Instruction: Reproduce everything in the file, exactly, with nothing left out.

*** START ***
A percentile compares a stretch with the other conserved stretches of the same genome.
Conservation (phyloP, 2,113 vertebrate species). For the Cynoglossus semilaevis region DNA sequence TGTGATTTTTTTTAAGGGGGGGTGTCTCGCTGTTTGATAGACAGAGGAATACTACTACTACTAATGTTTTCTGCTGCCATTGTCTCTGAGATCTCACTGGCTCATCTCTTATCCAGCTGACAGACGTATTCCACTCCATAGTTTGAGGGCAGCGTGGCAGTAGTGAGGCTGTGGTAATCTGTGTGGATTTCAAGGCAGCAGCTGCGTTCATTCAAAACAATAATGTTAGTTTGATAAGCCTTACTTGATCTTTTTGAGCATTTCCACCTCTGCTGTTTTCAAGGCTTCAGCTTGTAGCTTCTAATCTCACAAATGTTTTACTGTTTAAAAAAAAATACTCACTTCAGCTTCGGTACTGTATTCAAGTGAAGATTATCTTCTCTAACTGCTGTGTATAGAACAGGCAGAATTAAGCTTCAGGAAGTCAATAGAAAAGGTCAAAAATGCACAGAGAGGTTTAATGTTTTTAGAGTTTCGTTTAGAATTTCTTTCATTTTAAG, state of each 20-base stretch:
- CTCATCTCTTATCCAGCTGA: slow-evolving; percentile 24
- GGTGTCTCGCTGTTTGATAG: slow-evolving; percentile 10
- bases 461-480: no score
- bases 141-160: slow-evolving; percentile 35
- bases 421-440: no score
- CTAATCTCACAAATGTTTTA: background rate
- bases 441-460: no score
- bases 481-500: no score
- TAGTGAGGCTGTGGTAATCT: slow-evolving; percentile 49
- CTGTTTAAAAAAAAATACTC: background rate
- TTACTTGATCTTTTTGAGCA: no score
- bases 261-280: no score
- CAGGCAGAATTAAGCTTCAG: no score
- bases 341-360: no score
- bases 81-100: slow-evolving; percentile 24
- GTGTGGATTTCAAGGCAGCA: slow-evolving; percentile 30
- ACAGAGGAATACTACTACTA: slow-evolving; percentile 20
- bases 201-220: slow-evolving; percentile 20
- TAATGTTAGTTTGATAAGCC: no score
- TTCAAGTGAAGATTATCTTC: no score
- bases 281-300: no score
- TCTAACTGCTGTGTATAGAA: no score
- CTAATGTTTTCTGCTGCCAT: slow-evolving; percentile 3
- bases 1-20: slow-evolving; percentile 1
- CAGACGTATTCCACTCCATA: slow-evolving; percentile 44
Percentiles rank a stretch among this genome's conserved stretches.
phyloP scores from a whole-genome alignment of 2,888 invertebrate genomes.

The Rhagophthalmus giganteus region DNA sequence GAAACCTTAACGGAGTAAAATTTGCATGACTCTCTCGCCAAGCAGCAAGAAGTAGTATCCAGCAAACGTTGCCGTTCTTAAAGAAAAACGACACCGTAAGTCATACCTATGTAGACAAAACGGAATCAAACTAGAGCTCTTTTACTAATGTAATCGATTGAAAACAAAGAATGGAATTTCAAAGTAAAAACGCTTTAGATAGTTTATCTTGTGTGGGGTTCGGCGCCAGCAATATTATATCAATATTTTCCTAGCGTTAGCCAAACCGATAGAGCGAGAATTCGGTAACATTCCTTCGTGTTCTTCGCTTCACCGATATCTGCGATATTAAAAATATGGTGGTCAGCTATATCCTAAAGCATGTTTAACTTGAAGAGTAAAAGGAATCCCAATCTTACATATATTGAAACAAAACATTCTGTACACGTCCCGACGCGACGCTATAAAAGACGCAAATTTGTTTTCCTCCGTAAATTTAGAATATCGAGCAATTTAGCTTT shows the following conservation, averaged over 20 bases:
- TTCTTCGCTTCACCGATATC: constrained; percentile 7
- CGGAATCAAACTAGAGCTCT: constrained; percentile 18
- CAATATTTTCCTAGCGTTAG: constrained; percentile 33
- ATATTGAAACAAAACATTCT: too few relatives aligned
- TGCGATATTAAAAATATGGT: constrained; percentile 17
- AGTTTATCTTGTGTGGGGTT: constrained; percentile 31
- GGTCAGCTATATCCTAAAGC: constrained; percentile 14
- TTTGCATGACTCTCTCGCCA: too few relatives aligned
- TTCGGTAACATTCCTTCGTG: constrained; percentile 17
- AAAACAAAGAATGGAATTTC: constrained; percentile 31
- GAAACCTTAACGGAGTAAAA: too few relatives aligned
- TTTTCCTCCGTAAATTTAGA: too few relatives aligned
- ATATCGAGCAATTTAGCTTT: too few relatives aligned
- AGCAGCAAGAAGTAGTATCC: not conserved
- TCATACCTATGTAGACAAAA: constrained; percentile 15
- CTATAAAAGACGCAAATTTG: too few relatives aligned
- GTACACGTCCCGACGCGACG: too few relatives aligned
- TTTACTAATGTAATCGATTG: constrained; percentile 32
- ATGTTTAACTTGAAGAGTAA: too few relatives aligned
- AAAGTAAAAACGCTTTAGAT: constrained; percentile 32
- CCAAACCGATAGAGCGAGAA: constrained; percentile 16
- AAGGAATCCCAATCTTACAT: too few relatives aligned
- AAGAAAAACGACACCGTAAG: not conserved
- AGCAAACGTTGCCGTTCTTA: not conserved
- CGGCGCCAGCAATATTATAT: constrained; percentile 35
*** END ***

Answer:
A percentile compares a stretch with the other conserved stretches of the same genome.
Conservation (phyloP, 2,113 vertebrate species). For the Cynoglossus semilaevis region DNA sequence TGTGATTTTTTTTAAGGGGGGGTGTCTCGCTGTTTGATAGACAGAGGAATACTACTACTACTAATGTTTTCTGCTGCCATTGTCTCTGAGATCTCACTGGCTCATCTCTTATCCAGCTGACAGACGTATTCCACTCCATAGTTTGAGGGCAGCGTGGCAGTAGTGAGGCTGTGGTAATCTGTGTGGATTTCAAGGCAGCAGCTGCGTTCATTCAAAACAATAATGTTAGTTTGATAAGCCTTACTTGATCTTTTTGAGCATTTCCACCTCTGCTGTTTTCAAGGCTTCAGCTTGTAGCTTCTAATCTCACAAATGTTTTACTGTTTAAAAAAAAATACTCACTTCAGCTTCGGTACTGTATTCAAGTGAAGATTATCTTCTCTAACTGCTGTGTATAGAACAGGCAGAATTAAGCTTCAGGAAGTCAATAGAAAAGGTCAAAAATGCACAGAGAGGTTTAATGTTTTTAGAGTTTCGTTTAGAATTTCTTTCATTTTAAG, state of each 20-base stretch:
- CTCATCTCTTATCCAGCTGA: slow-evolving; percentile 24
- GGTGTCTCGCTGTTTGATAG: slow-evolving; percentile 10
- bases 461-480: no score
- bases 141-160: slow-evolving; percentile 35
- bases 421-440: no score
- CTAATCTCACAAATGTTTTA: background rate
- bases 441-460: no score
- bases 481-500: no score
- TAGTGAGGCTGTGGTAATCT: slow-evolving; percentile 49
- CTGTTTAAAAAAAAATACTC: background rate
- TTACTTGATCTTTTTGAGCA: no score
- bases 261-280: no score
- CAGGCAGAATTAAGCTTCAG: no score
- bases 341-360: no score
- bases 81-100: slow-evolving; percentile 24
- GTGTGGATTTCAAGGCAGCA: slow-evolving; percentile 30
- ACAGAGGAATACTACTACTA: slow-evolving; percentile 20
- bases 201-220: slow-evolving; percentile 20
- TAATGTTAGTTTGATAAGCC: no score
- TTCAAGTGAAGATTATCTTC: no score
- bases 281-300: no score
- TCTAACTGCTGTGTATAGAA: no score
- CTAATGTTTTCTGCTGCCAT: slow-evolving; percentile 3
- bases 1-20: slow-evolving; percentile 1
- CAGACGTATTCCACTCCATA: slow-evolving; percentile 44
Percentiles rank a stretch among this genome's conserved stretches.
phyloP scores from a whole-genome alignment of 2,888 invertebrate genomes.

The Rhagophthalmus giganteus region DNA sequence GAAACCTTAACGGAGTAAAATTTGCATGACTCTCTCGCCAAGCAGCAAGAAGTAGTATCCAGCAAACGTTGCCGTTCTTAAAGAAAAACGACACCGTAAGTCATACCTATGTAGACAAAACGGAATCAAACTAGAGCTCTTTTACTAATGTAATCGATTGAAAACAAAGAATGGAATTTCAAAGTAAAAACGCTTTAGATAGTTTATCTTGTGTGGGGTTCGGCGCCAGCAATATTATATCAATATTTTCCTAGCGTTAGCCAAACCGATAGAGCGAGAATTCGGTAACATTCCTTCGTGTTCTTCGCTTCACCGATATCTGCGATATTAAAAATATGGTGGTCAGCTATATCCTAAAGCATGTTTAACTTGAAGAGTAAAAGGAATCCCAATCTTACATATATTGAAACAAAACATTCTGTACACGTCCCGACGCGACGCTATAAAAGACGCAAATTTGTTTTCCTCCGTAAATTTAGAATATCGAGCAATTTAGCTTT shows the following conservation, averaged over 20 bases:
- TTCTTCGCTTCACCGATATC: constrained; percentile 7
- CGGAATCAAACTAGAGCTCT: constrained; percentile 18
- CAATATTTTCCTAGCGTTAG: constrained; percentile 33
- ATATTGAAACAAAACATTCT: too few relatives aligned
- TGCGATATTAAAAATATGGT: constrained; percentile 17
- AGTTTATCTTGTGTGGGGTT: constrained; percentile 31
- GGTCAGCTATATCCTAAAGC: constrained; percentile 14
- TTTGCATGACTCTCTCGCCA: too few relatives aligned
- TTCGGTAACATTCCTTCGTG: constrained; percentile 17
- AAAACAAAGAATGGAATTTC: constrained; percentile 31
- GAAACCTTAACGGAGTAAAA: too few relatives aligned
- TTTTCCTCCGTAAATTTAGA: too few relatives aligned
- ATATCGAGCAATTTAGCTTT: too few relatives aligned
- AGCAGCAAGAAGTAGTATCC: not conserved
- TCATACCTATGTAGACAAAA: constrained; percentile 15
- CTATAAAAGACGCAAATTTG: too few relatives aligned
- GTACACGTCCCGACGCGACG: too few relatives aligned
- TTTACTAATGTAATCGATTG: constrained; percentile 32
- ATGTTTAACTTGAAGAGTAA: too few relatives aligned
- AAAGTAAAAACGCTTTAGAT: constrained; percentile 32
- CCAAACCGATAGAGCGAGAA: constrained; percentile 16
- AAGGAATCCCAATCTTACAT: too few relatives aligned
- AAGAAAAACGACACCGTAAG: not conserved
- AGCAAACGTTGCCGTTCTTA: not conserved
- CGGCGCCAGCAATATTATAT: constrained; percentile 35